44. It seems very likely that any discussion of the issue of the reconciliation of the episcopate also brings with it a similar discussion of the priesthood and the status of the religious. 2 regarding virginity, and perhaps also about marriage and the status and the Christian family.
The matter of the lay person in the Church will certainly be raised, which also brings up his baptismal calling, his receiving supernatural life, and his confirmation, the public profession of his faith and Christian perfection.
45. It is also believed that at council the Catholic laity will be explicitly recognized and honored. 3 The matter of the lay person in the Church will certainly be raised, which also brings up his baptismal calling, his receiving supernatural life, and his confirmation, the public profession of his faith and Christian perfection. The term the ”royal priesthood” referred to the common lay person (1 Pet. 2:9) will be brilliantly elucidated. And two aspects of Catholic life must find mention, we hope for the adult vocation of the laity: his spirituality, strong, virtuous, appropriate, and developed into a more intimate and invigorating participation in the mysteries of the liturgical, or Christian community; and his vocation of official collaboration with the hierarchical apostolate, so that even the lay person will be able to breathe new life into the moral and religious body of the faithful, and to give his own witness to Christ and the Church in the modern world (G. Philips, Pour un christianisme adulte Casterman, 1962). If this happens, human life, raised by Christ to the supernatural state, will receive broad and complete view by the council, and will appear at its highest dignity and be regenerated in its beauty.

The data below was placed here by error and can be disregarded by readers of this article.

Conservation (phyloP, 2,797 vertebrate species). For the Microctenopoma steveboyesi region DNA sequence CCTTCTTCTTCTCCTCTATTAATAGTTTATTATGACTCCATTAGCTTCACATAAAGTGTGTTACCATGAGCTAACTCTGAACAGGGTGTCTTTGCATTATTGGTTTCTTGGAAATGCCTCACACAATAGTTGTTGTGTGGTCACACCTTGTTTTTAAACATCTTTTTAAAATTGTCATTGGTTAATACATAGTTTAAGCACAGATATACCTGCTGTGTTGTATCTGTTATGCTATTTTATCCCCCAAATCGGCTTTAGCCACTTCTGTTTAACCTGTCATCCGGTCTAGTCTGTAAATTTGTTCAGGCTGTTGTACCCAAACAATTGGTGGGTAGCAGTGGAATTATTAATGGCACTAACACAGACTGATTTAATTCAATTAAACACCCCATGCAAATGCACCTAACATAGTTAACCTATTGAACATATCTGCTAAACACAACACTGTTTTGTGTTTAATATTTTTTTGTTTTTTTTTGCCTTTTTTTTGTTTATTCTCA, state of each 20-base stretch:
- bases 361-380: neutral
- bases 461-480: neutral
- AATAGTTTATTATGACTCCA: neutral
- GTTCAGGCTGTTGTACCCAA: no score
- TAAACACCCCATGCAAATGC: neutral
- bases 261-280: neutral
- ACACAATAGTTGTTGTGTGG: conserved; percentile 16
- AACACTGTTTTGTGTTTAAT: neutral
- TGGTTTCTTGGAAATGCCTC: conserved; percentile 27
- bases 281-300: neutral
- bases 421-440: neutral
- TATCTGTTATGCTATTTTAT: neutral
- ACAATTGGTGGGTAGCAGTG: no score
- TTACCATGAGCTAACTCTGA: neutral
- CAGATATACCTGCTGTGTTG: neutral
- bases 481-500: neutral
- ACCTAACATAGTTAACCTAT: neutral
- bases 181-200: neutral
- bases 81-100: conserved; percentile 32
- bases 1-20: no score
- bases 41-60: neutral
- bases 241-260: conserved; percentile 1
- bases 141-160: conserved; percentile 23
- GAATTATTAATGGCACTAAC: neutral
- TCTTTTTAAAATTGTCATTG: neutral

More to come
- The 28 Oct. 1965 conciliar decree Christus Dominus on the pastoral office of bishops and on the subject of episcopal collegiality was very dear to Paul VI, cf. Paolo VI e la collegialità episcopale di studio, Istituto Paolo VI-Studium, Brescia-Roma, Pubblicazioni dell’Istituto Paolo VII, 15. Footnote in the Italian copy being translated. Ed. ↩
- On 28 Oct. 1965 the council approved the decree Perfectae Caritatis on the renewal of religious life. Footnote in the Italian copy being translated. Ed. ↩
- On the theme of the laity the council would dedicate part IV of the dogmatic constitution Lumen Gentium and the decree Apostolicam actuositatem. Footnote in the Italian copy being translated. Ed. ↩